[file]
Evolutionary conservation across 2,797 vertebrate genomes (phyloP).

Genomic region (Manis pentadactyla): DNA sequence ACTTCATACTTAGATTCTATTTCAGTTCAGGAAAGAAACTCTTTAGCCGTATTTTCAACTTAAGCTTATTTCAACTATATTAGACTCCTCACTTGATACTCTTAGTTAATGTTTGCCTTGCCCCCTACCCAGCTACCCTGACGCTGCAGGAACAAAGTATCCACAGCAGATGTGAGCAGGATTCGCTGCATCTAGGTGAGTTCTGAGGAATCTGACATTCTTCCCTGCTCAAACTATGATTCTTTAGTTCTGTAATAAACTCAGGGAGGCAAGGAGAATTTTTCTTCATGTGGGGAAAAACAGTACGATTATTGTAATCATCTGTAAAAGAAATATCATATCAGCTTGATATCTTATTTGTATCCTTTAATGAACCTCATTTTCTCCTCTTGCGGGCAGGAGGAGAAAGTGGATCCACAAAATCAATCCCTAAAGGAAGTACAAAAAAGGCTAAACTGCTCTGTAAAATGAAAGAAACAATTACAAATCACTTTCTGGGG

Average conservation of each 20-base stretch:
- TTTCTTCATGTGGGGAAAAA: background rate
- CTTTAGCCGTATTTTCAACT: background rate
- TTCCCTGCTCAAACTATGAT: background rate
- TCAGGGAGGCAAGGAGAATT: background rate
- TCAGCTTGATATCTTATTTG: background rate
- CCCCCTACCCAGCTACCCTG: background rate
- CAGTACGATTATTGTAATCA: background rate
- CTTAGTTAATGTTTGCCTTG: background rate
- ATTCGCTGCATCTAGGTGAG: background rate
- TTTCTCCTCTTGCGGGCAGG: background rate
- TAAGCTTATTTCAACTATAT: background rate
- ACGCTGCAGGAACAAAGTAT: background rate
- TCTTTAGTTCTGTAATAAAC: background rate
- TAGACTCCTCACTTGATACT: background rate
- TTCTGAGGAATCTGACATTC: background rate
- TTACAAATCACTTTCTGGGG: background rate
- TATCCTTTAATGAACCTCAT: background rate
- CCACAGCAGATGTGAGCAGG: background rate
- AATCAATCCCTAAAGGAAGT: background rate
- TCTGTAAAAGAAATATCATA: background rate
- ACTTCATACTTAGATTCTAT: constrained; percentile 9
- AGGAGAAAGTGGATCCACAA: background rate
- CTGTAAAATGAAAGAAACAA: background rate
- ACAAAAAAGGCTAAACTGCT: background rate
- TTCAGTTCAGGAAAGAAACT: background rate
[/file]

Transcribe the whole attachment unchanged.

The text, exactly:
Evolutionary conservation across 2,797 vertebrate genomes (phyloP).

Genomic region (Manis pentadactyla): DNA sequence ACTTCATACTTAGATTCTATTTCAGTTCAGGAAAGAAACTCTTTAGCCGTATTTTCAACTTAAGCTTATTTCAACTATATTAGACTCCTCACTTGATACTCTTAGTTAATGTTTGCCTTGCCCCCTACCCAGCTACCCTGACGCTGCAGGAACAAAGTATCCACAGCAGATGTGAGCAGGATTCGCTGCATCTAGGTGAGTTCTGAGGAATCTGACATTCTTCCCTGCTCAAACTATGATTCTTTAGTTCTGTAATAAACTCAGGGAGGCAAGGAGAATTTTTCTTCATGTGGGGAAAAACAGTACGATTATTGTAATCATCTGTAAAAGAAATATCATATCAGCTTGATATCTTATTTGTATCCTTTAATGAACCTCATTTTCTCCTCTTGCGGGCAGGAGGAGAAAGTGGATCCACAAAATCAATCCCTAAAGGAAGTACAAAAAAGGCTAAACTGCTCTGTAAAATGAAAGAAACAATTACAAATCACTTTCTGGGG

Average conservation of each 20-base stretch:
- TTTCTTCATGTGGGGAAAAA: background rate
- CTTTAGCCGTATTTTCAACT: background rate
- TTCCCTGCTCAAACTATGAT: background rate
- TCAGGGAGGCAAGGAGAATT: background rate
- TCAGCTTGATATCTTATTTG: background rate
- CCCCCTACCCAGCTACCCTG: background rate
- CAGTACGATTATTGTAATCA: background rate
- CTTAGTTAATGTTTGCCTTG: background rate
- ATTCGCTGCATCTAGGTGAG: background rate
- TTTCTCCTCTTGCGGGCAGG: background rate
- TAAGCTTATTTCAACTATAT: background rate
- ACGCTGCAGGAACAAAGTAT: background rate
- TCTTTAGTTCTGTAATAAAC: background rate
- TAGACTCCTCACTTGATACT: background rate
- TTCTGAGGAATCTGACATTC: background rate
- TTACAAATCACTTTCTGGGG: background rate
- TATCCTTTAATGAACCTCAT: background rate
- CCACAGCAGATGTGAGCAGG: background rate
- AATCAATCCCTAAAGGAAGT: background rate
- TCTGTAAAAGAAATATCATA: background rate
- ACTTCATACTTAGATTCTAT: constrained; percentile 9
- AGGAGAAAGTGGATCCACAA: background rate
- CTGTAAAATGAAAGAAACAA: background rate
- ACAAAAAAGGCTAAACTGCT: background rate
- TTCAGTTCAGGAAAGAAACT: background rate